“Pretty flowers,” Gaby commented, and was rewarded with another smile.  Donna seemed like a nice girl, and it would be pleasant to have a friend and ally in the company.  Sometimes things got challenging, and then it was not only nice, but almost a necessity, to have a friendly face and some moral support. 
Encouraged by Donna's openness, she followed up her earlier question with, “Anything else I should know about working here?”
This time the smile was more guarded, almost cynical. 
“What can I say?  It's a job.”
Gaby thought it was a pity that so many people thought a job was a necessity at all costs, and that this fact, if fact it was, necessitated putting up with such unpleasant ones.  Surely there was somewhere else they could go?  She herself never seemed to be short of work.  But maybe it was different in other lines of work, especially with what everyone was saying about the economy.
Maybe, but in her heart Gaby didn't believe that.  She was sure things could be different.  Wasn't that what the poster was trying to say?  You could be a tree and let the cold winds break you, or you could be an eagle and find a way for them to help you fly.  Gaby thrived on challenges.  But she supposed everyone couldn't be the same. 
Donna was already starting to look uncomfortable, as if she thought she'd said too much, so Gaby rapidly backtracked and reverted to a more formal mode. 
“Is Mr Jackson-Jones available?”
“He's in a meeting at the moment.  Shall I show you where you'll be working?”
“Yes, please, if you don't mind.”
Donna led the way out of reception and up two flights of ringing metal stairs.  Gaby made a mental note to leave the high heels at home the next day.  
“This is your office, and through there is Jason's office.  You can call him Jason to his face, he doesn't mind, but to outsiders it's Mr Jackson-Jones.  Don't ask me why.  Anybody would think it was some time last century.”
“Or the century before,” Gaby laughed with her. 
Donna turned on the computer and showed Gaby how to log on.  Not having been instructed on what Gaby was to do once she arrived, Donna suggested that she spend a bit of time familiarising herself with the computer system and filing cabinets, and she'd bring up some company literature for her to read. 
“Oh,” Donna finished, “and do you want a cuppa?”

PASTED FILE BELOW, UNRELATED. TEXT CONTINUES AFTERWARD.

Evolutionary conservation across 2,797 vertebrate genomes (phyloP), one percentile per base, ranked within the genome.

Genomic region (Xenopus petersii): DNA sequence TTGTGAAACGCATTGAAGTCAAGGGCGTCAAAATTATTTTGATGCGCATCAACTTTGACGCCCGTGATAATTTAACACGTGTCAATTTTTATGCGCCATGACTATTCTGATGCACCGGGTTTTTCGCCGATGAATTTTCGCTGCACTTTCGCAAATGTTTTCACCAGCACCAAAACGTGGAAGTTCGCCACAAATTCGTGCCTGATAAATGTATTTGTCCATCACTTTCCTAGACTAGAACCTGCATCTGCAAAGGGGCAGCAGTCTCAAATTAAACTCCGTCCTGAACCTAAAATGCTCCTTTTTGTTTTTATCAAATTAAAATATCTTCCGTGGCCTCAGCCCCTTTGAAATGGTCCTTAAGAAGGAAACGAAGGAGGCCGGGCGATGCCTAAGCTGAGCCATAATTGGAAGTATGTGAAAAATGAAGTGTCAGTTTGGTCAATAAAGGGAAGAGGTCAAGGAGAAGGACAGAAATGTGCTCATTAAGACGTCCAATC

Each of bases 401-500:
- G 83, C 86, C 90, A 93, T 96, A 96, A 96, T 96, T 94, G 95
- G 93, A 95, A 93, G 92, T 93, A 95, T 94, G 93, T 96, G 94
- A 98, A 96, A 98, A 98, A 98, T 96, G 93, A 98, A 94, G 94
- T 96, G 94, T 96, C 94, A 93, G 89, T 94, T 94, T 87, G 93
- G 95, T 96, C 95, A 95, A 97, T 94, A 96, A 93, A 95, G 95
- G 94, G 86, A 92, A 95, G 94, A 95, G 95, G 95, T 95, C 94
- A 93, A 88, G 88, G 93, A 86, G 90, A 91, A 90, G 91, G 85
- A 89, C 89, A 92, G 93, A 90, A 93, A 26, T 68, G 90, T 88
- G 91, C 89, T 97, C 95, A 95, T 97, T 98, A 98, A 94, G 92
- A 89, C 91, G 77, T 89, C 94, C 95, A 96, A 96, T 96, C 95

“Why don't you let me do that?” Gaby suggested.  “I can start to learn my way around.”
So Gaby's first job for Triple J Auto Parts turned out to be finding her way through the finance office to the small upstairs kitchen, and making a green tea for herself and an ordinary tea, white with sugar, for Donna, which she then carried back down two flights of stairs to reception.  Probably not the easiest way of doing it, but she accomplished the task successfully, despite her heels, and was still back at her desk before Jason emerged from his meeting. 
In his absence, she sneaked a quick look through the glass panelled door of his office.  It was crisply decorated, with plain cream walls, a sturdy black desk and office chair, and a huge brown leather sofa.  Curiously, since it was otherwise impersonal and functional, there was a small TV set up in one corner.  Gaby peered in and realised that it was set to display stock prices.  She hadn't thought anyone did that any more, when you could just set them up to appear on your computer at the press of a button.  Maybe Jason was more old-fashioned than the decor suggested. 
Apart from the television, there was little to indicate the room was owned at all, just a framed copy of the company's latest ad campaign on one wall, facing an identically framed certificate on the other wall.  The only letters Gaby could make out on it were 'APMA'.  A college?  A company?  She went to the computer and pulled up a web browser.  Or rather, she clicked on the icon for the web browser, only to be greeted with a pop-up window which demanded that she agree to the company's IT and Internet Policy before it would let her go any further.  She skimmed over the policy, typed in her name and clicked OK, and then the computer kindly permitted her to access a search engine.
A few seconds were sufficient to establish that APMA stood for not only Atlanta Professional Management Association (unlikely) and Arlington and Porlock Museum of Archaeology (even less likely) but also Auto Part Manufacturers' Association.  That'd be it, then. 
In just a few minutes, she'd learned that her temporary employer was a proud, practical man, with an interest in finance and a prominent place in his professional association.

Any more than that would probably have to wait until he decided to put in an appearance.  

Saturday, 25 February 2017

Review: The Tenderness of Wolves

The Tenderness of WolvesThe Tenderness of Wolves by Stef Penney
My rating: 5 of 5 stars